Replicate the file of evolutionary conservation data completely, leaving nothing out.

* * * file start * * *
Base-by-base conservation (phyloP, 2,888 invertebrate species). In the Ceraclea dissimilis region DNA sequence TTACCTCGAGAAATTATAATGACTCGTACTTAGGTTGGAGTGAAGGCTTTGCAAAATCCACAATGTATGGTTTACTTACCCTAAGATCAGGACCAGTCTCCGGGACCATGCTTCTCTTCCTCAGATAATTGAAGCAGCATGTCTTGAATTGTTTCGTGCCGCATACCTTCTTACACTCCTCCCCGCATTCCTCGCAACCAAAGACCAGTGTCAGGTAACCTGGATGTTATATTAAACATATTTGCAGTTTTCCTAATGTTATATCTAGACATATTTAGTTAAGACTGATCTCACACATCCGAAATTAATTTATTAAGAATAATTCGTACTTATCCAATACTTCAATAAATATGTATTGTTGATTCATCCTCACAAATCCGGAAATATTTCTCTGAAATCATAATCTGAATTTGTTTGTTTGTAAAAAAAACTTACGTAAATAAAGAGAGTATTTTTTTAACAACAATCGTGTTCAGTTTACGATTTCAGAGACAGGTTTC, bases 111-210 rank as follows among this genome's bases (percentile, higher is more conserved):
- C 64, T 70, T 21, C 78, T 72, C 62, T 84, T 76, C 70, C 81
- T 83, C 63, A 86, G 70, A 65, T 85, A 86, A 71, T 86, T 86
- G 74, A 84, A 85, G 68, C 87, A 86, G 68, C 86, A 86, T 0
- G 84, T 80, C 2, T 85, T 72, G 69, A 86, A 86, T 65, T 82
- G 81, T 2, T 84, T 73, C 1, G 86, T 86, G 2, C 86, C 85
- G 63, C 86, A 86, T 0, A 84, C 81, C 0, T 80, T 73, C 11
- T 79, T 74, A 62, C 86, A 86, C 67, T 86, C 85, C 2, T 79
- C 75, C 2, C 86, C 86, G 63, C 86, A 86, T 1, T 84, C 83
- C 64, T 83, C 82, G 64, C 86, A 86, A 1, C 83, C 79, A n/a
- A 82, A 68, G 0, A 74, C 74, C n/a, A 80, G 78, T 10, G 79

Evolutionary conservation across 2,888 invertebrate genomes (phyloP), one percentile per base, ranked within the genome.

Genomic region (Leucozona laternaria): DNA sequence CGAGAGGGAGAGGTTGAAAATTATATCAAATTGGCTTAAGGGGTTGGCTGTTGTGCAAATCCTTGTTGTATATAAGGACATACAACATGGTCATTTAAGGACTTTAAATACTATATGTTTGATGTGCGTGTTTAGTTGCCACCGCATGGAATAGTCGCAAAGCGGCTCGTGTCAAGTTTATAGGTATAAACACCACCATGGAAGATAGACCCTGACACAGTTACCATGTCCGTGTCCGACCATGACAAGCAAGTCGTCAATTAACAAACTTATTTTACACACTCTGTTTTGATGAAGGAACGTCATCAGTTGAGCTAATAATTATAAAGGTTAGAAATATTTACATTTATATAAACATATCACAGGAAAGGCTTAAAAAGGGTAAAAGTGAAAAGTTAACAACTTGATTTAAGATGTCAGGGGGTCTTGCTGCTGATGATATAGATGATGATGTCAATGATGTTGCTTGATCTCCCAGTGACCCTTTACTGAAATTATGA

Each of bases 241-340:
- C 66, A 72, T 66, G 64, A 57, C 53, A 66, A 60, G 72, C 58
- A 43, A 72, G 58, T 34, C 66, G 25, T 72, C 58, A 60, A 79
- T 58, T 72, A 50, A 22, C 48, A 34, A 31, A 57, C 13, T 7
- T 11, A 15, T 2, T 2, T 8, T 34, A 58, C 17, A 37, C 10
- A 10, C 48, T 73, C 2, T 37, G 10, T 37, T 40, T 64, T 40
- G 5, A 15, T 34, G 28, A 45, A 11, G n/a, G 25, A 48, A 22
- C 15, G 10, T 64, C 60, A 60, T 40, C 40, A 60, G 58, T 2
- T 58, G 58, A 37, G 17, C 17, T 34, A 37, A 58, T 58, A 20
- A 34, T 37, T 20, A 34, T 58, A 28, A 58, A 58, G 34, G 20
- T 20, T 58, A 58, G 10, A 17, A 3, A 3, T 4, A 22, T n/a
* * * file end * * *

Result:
Base-by-base conservation (phyloP, 2,888 invertebrate species). In the Ceraclea dissimilis region DNA sequence TTACCTCGAGAAATTATAATGACTCGTACTTAGGTTGGAGTGAAGGCTTTGCAAAATCCACAATGTATGGTTTACTTACCCTAAGATCAGGACCAGTCTCCGGGACCATGCTTCTCTTCCTCAGATAATTGAAGCAGCATGTCTTGAATTGTTTCGTGCCGCATACCTTCTTACACTCCTCCCCGCATTCCTCGCAACCAAAGACCAGTGTCAGGTAACCTGGATGTTATATTAAACATATTTGCAGTTTTCCTAATGTTATATCTAGACATATTTAGTTAAGACTGATCTCACACATCCGAAATTAATTTATTAAGAATAATTCGTACTTATCCAATACTTCAATAAATATGTATTGTTGATTCATCCTCACAAATCCGGAAATATTTCTCTGAAATCATAATCTGAATTTGTTTGTTTGTAAAAAAAACTTACGTAAATAAAGAGAGTATTTTTTTAACAACAATCGTGTTCAGTTTACGATTTCAGAGACAGGTTTC, bases 111-210 rank as follows among this genome's bases (percentile, higher is more conserved):
- C 64, T 70, T 21, C 78, T 72, C 62, T 84, T 76, C 70, C 81
- T 83, C 63, A 86, G 70, A 65, T 85, A 86, A 71, T 86, T 86
- G 74, A 84, A 85, G 68, C 87, A 86, G 68, C 86, A 86, T 0
- G 84, T 80, C 2, T 85, T 72, G 69, A 86, A 86, T 65, T 82
- G 81, T 2, T 84, T 73, C 1, G 86, T 86, G 2, C 86, C 85
- G 63, C 86, A 86, T 0, A 84, C 81, C 0, T 80, T 73, C 11
- T 79, T 74, A 62, C 86, A 86, C 67, T 86, C 85, C 2, T 79
- C 75, C 2, C 86, C 86, G 63, C 86, A 86, T 1, T 84, C 83
- C 64, T 83, C 82, G 64, C 86, A 86, A 1, C 83, C 79, A n/a
- A 82, A 68, G 0, A 74, C 74, C n/a, A 80, G 78, T 10, G 79

Evolutionary conservation across 2,888 invertebrate genomes (phyloP), one percentile per base, ranked within the genome.

Genomic region (Leucozona laternaria): DNA sequence CGAGAGGGAGAGGTTGAAAATTATATCAAATTGGCTTAAGGGGTTGGCTGTTGTGCAAATCCTTGTTGTATATAAGGACATACAACATGGTCATTTAAGGACTTTAAATACTATATGTTTGATGTGCGTGTTTAGTTGCCACCGCATGGAATAGTCGCAAAGCGGCTCGTGTCAAGTTTATAGGTATAAACACCACCATGGAAGATAGACCCTGACACAGTTACCATGTCCGTGTCCGACCATGACAAGCAAGTCGTCAATTAACAAACTTATTTTACACACTCTGTTTTGATGAAGGAACGTCATCAGTTGAGCTAATAATTATAAAGGTTAGAAATATTTACATTTATATAAACATATCACAGGAAAGGCTTAAAAAGGGTAAAAGTGAAAAGTTAACAACTTGATTTAAGATGTCAGGGGGTCTTGCTGCTGATGATATAGATGATGATGTCAATGATGTTGCTTGATCTCCCAGTGACCCTTTACTGAAATTATGA

Each of bases 241-340:
- C 66, A 72, T 66, G 64, A 57, C 53, A 66, A 60, G 72, C 58
- A 43, A 72, G 58, T 34, C 66, G 25, T 72, C 58, A 60, A 79
- T 58, T 72, A 50, A 22, C 48, A 34, A 31, A 57, C 13, T 7
- T 11, A 15, T 2, T 2, T 8, T 34, A 58, C 17, A 37, C 10
- A 10, C 48, T 73, C 2, T 37, G 10, T 37, T 40, T 64, T 40
- G 5, A 15, T 34, G 28, A 45, A 11, G n/a, G 25, A 48, A 22
- C 15, G 10, T 64, C 60, A 60, T 40, C 40, A 60, G 58, T 2
- T 58, G 58, A 37, G 17, C 17, T 34, A 37, A 58, T 58, A 20
- A 34, T 37, T 20, A 34, T 58, A 28, A 58, A 58, G 34, G 20
- T 20, T 58, A 58, G 10, A 17, A 3, A 3, T 4, A 22, T n/a